Changing Seasons : September 2020

When I opened the back door yesterday the acrid smell of smoke drifted in. The first fire of the season was raging last night in the northern parts of the Gold Coast. Fortunately it was quickly under control. But it is a sign that summer is almost here.

On a happier note, with the virus seemingly under control, our borders are cautiously opening to allow some of our southern neighbors to visit, and we can travel into some of the southern NSW areas. After being cancelled twice just maybe we will get to go to the art retreat in Tyalgum as it is a village in the now opened area. 

We have also had a couple of garden orientated outings in the past month. One to Nielsen’s a specialist native garden nursery that I have been longing to visit for months. I was overwhelmed with the choice of plants, and drooled over the selection. Eventually choosing some Grevilleas, Leptospermum, a Prostanthera, a smoke bush and a finger lime. I’m nursing them along and as soon as the annuals have finished flowering they will be taking their place in the garden. Watch this space.

Another outing was to the beautiful open garden, Tani Tei En Japanese garden, on a 4.4ha property in the Currumbin Valley. A delightful day spent wandering around the immaculately presented property along with hundreds of others.  138_5184x3888

It is home to thousands of species of plants and has a cantilevered tea house, lake, small waterfall, a rain forest area, even a crocodile lurking on an island in the middle of the lake, lots of sculptures and, of course, cherry trees in full blossom.

So to our garden. My favourite time, the temperatures hover in the mid 20’s, cooler nights and no humidity. A great time for working in the garden and the plants all put on a spurt of growth. The Silky Oak has grown from a tiny 20 centimetre seedling bought at a garden show sales table, back in 1998, to a towering, giant of a tree, about as tall as a 4 story apartment building. It is a member of the Grevillea family, Grevillea Robusta, and the native birds love it.001_3888x5184

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Flocks of Little Corellas descend on it in the late afternoon, squawking and squabbling for the best position. It is definitely a star attraction in the bird world. But the star of the show in the garden this month is the Dendrobian Speciosum-The Sydney Rock Orchid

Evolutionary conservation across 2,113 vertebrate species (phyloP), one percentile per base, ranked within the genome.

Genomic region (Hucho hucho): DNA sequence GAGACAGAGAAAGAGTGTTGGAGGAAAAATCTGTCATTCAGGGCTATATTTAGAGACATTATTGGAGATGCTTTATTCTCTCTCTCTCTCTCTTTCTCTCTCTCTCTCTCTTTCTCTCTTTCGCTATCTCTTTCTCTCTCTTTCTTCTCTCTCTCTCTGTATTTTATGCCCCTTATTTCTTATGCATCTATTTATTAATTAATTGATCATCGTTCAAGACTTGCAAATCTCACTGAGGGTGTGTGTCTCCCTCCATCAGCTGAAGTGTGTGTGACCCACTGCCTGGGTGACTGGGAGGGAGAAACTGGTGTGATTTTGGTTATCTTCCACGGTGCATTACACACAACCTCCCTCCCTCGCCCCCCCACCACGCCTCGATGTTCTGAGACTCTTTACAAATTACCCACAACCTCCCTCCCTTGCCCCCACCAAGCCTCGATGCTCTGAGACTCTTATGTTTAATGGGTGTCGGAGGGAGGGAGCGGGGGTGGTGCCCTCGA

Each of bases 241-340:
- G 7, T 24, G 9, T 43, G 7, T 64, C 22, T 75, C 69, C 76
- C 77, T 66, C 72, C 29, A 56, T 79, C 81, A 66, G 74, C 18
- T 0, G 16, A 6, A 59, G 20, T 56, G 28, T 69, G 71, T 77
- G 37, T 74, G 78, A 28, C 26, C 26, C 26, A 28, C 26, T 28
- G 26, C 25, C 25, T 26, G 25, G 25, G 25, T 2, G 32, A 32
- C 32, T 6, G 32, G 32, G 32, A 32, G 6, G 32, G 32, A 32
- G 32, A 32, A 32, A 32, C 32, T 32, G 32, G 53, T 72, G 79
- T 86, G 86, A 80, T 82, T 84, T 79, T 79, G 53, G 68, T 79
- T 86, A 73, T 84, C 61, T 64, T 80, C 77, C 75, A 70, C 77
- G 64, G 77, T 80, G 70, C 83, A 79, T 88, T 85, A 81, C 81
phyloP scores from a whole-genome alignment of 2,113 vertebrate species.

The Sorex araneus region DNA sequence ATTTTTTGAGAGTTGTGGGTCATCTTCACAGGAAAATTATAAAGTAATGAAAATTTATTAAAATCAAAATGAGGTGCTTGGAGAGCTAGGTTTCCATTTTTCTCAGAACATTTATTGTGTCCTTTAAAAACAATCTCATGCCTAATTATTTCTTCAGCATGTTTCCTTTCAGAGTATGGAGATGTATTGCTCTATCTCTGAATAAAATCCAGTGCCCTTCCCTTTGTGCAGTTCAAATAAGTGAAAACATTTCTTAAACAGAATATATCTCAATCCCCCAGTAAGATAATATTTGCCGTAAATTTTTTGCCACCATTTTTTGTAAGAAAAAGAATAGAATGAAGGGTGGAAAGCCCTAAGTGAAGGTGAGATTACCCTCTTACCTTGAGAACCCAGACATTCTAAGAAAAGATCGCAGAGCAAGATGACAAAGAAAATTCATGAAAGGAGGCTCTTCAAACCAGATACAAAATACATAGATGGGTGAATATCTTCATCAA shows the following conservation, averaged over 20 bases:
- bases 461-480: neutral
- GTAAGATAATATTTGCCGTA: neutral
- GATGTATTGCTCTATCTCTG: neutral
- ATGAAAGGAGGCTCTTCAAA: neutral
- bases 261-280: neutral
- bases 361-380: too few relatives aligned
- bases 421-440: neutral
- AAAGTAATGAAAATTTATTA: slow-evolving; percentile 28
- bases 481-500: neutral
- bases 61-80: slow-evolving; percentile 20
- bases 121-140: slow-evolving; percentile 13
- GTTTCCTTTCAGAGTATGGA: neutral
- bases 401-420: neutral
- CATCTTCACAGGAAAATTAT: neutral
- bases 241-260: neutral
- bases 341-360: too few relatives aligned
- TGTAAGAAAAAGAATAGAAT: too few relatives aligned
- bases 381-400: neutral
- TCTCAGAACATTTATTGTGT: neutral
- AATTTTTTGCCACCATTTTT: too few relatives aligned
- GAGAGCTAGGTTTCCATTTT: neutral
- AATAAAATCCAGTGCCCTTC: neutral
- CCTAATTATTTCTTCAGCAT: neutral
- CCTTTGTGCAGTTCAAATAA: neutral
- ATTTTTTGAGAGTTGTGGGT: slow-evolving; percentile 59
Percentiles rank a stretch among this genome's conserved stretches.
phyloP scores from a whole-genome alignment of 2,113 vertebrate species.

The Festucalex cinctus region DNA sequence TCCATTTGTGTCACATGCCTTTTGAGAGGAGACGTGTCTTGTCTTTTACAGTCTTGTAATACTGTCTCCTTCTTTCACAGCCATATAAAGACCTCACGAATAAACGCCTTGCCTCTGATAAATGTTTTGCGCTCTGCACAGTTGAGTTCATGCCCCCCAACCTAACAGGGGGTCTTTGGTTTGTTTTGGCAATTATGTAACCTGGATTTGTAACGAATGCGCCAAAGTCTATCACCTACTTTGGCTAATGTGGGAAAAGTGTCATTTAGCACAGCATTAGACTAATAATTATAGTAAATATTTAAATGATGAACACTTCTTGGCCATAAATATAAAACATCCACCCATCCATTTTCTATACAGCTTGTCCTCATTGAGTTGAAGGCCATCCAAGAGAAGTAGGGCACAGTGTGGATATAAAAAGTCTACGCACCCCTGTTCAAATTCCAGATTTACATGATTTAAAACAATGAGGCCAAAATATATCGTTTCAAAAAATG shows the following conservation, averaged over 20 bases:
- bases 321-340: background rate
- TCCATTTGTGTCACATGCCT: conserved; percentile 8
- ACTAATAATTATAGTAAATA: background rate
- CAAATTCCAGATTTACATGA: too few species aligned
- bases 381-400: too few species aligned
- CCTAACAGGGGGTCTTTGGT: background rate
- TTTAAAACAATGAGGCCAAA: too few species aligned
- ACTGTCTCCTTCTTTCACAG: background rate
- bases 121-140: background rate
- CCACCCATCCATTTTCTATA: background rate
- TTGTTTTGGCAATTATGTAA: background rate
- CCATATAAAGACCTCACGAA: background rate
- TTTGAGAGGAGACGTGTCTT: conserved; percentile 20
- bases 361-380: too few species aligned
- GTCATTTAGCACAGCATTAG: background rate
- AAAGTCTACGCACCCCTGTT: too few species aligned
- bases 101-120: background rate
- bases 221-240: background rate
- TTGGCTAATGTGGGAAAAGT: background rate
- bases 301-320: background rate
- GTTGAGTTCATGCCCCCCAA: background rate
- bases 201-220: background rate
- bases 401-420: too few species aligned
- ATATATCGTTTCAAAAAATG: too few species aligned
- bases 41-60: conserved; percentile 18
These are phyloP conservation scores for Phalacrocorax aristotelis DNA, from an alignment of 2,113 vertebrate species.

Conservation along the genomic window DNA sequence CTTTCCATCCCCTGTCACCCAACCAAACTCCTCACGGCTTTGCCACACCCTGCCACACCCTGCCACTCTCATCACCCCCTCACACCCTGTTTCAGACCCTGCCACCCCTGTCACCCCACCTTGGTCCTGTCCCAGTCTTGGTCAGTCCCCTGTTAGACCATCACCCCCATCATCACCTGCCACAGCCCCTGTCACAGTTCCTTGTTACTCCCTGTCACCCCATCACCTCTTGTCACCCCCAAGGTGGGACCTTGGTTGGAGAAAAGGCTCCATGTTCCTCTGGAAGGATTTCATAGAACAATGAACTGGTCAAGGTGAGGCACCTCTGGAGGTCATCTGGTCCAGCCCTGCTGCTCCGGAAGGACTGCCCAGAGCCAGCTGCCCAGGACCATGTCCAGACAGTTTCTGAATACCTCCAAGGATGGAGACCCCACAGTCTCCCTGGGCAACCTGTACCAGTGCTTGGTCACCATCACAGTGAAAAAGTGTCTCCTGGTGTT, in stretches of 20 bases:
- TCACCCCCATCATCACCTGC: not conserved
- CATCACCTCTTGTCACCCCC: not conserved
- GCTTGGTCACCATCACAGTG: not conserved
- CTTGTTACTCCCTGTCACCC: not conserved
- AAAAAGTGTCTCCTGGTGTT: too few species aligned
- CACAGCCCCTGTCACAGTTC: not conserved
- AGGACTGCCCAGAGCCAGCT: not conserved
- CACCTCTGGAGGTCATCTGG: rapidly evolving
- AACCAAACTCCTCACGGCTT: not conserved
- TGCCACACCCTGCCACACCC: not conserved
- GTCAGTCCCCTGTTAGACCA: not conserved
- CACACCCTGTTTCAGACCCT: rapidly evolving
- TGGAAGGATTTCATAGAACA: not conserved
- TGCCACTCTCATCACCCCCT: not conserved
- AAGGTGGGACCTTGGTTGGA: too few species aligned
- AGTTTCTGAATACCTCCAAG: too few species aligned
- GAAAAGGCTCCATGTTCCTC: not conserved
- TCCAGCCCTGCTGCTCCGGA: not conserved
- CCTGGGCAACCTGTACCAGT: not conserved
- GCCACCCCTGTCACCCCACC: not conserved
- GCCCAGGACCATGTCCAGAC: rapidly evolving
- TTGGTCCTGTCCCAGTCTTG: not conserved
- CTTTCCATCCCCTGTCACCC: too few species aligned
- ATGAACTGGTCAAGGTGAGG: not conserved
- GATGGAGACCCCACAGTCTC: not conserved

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It is not long lasting, but the scent is overpowering, especially in the evening, a haunting, sweet and musky fragrance, the bees love it and so do I.

I love to go out in the early morning to wander around and enjoy the bountiful season that is mid spring. Come with me for a look around.september garden 001_5184x3888016_5184x3888

Along the road frontage the bottle brush is making a good show this year.Last year it sulked, I think I pruned it too late. The nasturtiums are busily taking possession of all the area they can, and the geraniums love this sunny place.

Last month I started a new veggie patch and it is starting to produce courgettes at an alarming rate, with peas and beans taking off also. I am trying one more tomatoe in this area. When I had them planted in the back garden something ate them all. Then I tried putting a cherry tomatoe among the flowers in the front, driveway bed. They found that as well. So, fingers crossed, we will get a  crop from this plant.

The plant under wraps is an egg plant,something had started to nibble it, but I got to it in time and put it under netting, and so far it seems to have foiled them.

So it has been a productive month. Here is a gallery of some other things flowering this month.

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Su Of “Zimmer Bitch” does a fantastic job  of hosting this monthly challenge. I find it is an excellent way of recording our gardens growth over the year, and now, having been part of this challenge for 3 years, I can look back to see the changes. But it is a flexible format and you can adjust it to suit your needs. Go over  to Su’s place to check it out.

39 comments

    • We had a delicious lunch at the cafe with the water dragons running around our feet… The garden used to be part of, the sadly now missed, open garden scheme. They just open for 2 days once a year.

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    • I love this time of the year Tish, before the humidity and high temps hit us. Sadly this morning the critter has breeched the protective measures, nibbled through the netting and had a feed of the largest of the eggplants… grrrr,

      Liked by 1 person